Access to the full content is only available to members of institutions that have purchased access. If you belong to such an institution, please log in or find out more about how to order.


Print

Gadamer, Hans-Georg (1900–2002)

DOI
10.4324/9780415249126-DD021-1
DOI: 10.4324/9780415249126-DD021-1
Version: v1,  Published online: 1998
Retrieved November 21, 2019, from https://www.rep.routledge.com/articles/biographical/gadamer-hans-georg-1900-2002/v-1

Article Summary

Hans-Georg Gadamer is best known for his philosophical hermeneutics. Gadamer studied with Martin Heidegger during his preparation of Being and Time (1927). Like Heidegger, Gadamer rejects the idea of hermeneutics as merely a method for the human and historical sciences comparable to the method of the natural sciences. Philosophical hermeneutics is instead about a process of human understanding that is inevitably circular because we come to understand the whole through the parts and the parts through the whole. Understanding in this sense is not an ‘act’ that can be secured methodically and verified objectively. It is an ‘event’ or ‘experience’ that we undergo. It occurs paradigmatically in our experience of works of art and literature. But it also takes place in our disciplined and scholarly study of the works of other human beings in the humanities and social sciences. In each case, understanding brings self-understanding.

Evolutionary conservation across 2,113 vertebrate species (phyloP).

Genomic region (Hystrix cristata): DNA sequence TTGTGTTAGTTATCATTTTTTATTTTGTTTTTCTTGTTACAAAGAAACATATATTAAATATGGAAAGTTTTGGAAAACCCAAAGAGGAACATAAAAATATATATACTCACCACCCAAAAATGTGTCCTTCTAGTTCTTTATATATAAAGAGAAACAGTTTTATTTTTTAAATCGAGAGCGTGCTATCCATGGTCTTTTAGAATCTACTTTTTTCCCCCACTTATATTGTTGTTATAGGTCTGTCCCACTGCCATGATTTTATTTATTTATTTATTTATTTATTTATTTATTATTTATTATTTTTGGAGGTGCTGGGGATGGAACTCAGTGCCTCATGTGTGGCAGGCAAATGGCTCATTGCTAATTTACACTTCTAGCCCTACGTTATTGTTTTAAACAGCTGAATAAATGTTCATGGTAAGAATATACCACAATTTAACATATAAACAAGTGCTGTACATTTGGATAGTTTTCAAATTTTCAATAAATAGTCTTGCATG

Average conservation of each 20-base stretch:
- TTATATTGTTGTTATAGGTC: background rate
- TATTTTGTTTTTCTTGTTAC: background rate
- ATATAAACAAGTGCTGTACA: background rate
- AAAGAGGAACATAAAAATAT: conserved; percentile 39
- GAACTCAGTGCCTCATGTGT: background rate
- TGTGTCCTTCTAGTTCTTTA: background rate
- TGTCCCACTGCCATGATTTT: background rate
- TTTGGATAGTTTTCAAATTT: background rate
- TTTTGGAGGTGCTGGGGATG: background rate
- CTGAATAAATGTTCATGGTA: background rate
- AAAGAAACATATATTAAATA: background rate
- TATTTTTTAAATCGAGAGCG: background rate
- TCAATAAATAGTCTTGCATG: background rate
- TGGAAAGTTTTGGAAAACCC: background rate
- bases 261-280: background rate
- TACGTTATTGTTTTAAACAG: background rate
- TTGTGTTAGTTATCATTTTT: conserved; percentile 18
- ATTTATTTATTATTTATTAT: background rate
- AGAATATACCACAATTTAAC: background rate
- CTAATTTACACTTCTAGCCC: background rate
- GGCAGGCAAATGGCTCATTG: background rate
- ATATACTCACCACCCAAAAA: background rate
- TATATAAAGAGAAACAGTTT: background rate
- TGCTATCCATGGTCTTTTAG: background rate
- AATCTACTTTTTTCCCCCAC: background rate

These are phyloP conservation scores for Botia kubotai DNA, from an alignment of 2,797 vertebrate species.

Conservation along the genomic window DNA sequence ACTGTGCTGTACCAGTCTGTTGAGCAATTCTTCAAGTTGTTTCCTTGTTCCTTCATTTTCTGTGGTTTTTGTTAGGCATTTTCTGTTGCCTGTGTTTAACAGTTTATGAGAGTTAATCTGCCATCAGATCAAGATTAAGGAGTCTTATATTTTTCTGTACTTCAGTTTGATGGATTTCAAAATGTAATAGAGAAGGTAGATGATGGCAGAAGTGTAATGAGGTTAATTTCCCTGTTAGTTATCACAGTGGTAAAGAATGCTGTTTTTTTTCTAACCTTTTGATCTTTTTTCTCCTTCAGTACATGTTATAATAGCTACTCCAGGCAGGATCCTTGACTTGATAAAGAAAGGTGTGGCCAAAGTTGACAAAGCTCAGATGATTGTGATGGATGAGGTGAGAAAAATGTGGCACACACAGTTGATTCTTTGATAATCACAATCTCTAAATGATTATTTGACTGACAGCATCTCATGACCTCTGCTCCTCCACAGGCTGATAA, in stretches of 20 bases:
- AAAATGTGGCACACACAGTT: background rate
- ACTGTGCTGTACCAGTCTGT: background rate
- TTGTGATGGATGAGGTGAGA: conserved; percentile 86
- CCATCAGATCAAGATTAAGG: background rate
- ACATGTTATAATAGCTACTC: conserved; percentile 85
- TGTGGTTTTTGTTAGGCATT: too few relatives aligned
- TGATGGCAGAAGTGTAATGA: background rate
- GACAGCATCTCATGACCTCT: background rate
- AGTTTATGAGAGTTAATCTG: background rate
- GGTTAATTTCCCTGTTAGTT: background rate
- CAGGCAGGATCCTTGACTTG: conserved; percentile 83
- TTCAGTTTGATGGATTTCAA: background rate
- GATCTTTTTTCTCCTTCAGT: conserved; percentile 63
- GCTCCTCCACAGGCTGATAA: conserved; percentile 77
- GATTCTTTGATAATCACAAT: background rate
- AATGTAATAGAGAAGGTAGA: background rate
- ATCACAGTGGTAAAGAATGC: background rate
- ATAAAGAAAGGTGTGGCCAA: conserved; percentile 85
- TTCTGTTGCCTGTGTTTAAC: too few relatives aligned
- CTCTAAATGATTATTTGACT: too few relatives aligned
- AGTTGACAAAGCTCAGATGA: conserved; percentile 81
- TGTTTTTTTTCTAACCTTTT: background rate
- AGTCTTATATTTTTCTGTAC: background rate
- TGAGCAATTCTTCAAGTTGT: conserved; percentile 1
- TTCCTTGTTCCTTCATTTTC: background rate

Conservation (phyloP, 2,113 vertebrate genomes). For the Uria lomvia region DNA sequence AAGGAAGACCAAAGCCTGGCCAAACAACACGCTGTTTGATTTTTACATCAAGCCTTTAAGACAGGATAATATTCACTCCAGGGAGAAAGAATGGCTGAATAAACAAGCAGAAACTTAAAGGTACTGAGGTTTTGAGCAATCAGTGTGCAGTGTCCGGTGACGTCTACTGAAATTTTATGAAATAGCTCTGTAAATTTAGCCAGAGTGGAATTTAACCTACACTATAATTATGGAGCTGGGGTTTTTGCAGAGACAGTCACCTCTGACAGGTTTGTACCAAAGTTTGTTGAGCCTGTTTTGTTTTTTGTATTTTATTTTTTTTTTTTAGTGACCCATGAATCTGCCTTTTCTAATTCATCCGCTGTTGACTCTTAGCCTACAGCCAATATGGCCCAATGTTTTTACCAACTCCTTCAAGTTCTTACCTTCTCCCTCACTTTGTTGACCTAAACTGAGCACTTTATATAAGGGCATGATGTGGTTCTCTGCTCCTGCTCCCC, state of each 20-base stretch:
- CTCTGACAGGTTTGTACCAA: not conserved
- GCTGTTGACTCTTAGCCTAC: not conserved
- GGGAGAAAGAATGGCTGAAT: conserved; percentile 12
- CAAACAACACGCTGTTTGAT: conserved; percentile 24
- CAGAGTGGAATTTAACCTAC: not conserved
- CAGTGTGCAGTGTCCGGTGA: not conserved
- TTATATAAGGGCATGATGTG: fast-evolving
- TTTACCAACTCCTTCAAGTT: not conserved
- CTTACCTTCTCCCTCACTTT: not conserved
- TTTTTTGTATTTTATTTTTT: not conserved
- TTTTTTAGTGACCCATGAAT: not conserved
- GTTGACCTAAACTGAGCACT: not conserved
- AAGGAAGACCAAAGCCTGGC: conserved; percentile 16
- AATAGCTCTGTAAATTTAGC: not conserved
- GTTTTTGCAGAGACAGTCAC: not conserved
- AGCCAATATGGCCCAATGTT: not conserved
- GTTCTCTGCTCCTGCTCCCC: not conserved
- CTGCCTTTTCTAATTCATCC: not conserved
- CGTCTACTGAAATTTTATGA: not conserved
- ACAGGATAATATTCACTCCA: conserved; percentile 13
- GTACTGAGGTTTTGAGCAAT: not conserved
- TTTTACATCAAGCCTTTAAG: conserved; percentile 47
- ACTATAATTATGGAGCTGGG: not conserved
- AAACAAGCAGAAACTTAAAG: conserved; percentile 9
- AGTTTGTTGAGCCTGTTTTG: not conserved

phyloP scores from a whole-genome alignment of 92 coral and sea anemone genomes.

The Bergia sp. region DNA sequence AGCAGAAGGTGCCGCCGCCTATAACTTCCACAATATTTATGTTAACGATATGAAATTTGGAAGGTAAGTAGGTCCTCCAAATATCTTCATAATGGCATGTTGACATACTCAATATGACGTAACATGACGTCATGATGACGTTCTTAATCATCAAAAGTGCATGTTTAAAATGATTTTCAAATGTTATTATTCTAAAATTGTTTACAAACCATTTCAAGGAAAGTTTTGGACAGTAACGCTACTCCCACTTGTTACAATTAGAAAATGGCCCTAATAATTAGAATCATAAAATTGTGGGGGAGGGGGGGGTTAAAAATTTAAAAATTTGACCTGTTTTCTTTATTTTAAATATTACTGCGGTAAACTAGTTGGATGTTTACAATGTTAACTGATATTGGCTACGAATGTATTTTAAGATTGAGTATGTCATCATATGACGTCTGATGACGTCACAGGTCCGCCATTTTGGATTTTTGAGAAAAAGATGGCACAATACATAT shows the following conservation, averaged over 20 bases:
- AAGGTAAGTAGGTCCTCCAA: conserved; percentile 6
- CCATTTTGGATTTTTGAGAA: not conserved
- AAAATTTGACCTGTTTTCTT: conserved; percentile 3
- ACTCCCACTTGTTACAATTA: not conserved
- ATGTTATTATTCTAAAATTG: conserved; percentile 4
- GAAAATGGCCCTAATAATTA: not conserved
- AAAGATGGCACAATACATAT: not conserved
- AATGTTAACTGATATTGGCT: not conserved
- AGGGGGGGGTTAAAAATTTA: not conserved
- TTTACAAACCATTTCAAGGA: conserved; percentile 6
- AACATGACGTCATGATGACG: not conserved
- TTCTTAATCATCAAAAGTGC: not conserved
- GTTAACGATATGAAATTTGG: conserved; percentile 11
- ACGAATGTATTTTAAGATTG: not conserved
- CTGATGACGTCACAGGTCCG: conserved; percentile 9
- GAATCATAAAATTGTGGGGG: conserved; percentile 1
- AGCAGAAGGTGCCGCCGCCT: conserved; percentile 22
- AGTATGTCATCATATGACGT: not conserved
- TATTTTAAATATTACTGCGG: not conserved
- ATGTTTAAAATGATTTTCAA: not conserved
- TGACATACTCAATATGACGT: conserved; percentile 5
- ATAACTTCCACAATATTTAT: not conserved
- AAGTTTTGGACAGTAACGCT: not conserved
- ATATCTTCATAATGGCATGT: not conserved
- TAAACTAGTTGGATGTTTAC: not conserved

Philosophical hermeneutics advocates a mediated approach to self-understanding on the model of a conversation with the texts and works of others. The concept of dialogue employed here is one of question and answer and is taken from Plato. Such understanding never becomes absolute knowledge. It is finite because we remain conditioned by our historical situation, and partial because we are interested in the truth that we come to understand. By grounding understanding in language and dialogue as opposed to subjectivity, Gadamer’s philosophical hermeneutics avoids the danger of arbitrariness in interpreting the works of others.

Gadamer’s most important publication is Wahrheit und Methode (Truth and Method) (1960). He also published four volumes of short works, Kleine Schriften (1967–77), containing important hermeneutical studies of Plato, Hegel, and Paul Celan among others. His many books and essays are collected into ten volumes (Gesammelte Werke). Gadamer was widely known as a teacher who practised the dialogue which is at the core of his philosophical hermeneutics.

Print
Citing this article:
Wright, Kathleen. Gadamer, Hans-Georg (1900–2002), 1998, doi:10.4324/9780415249126-DD021-1. Routledge Encyclopedia of Philosophy, Taylor and Francis, https://www.rep.routledge.com/articles/biographical/gadamer-hans-georg-1900-2002/v-1.
Copyright © 1998-2019 Routledge.

Related Searches

Topics

Periods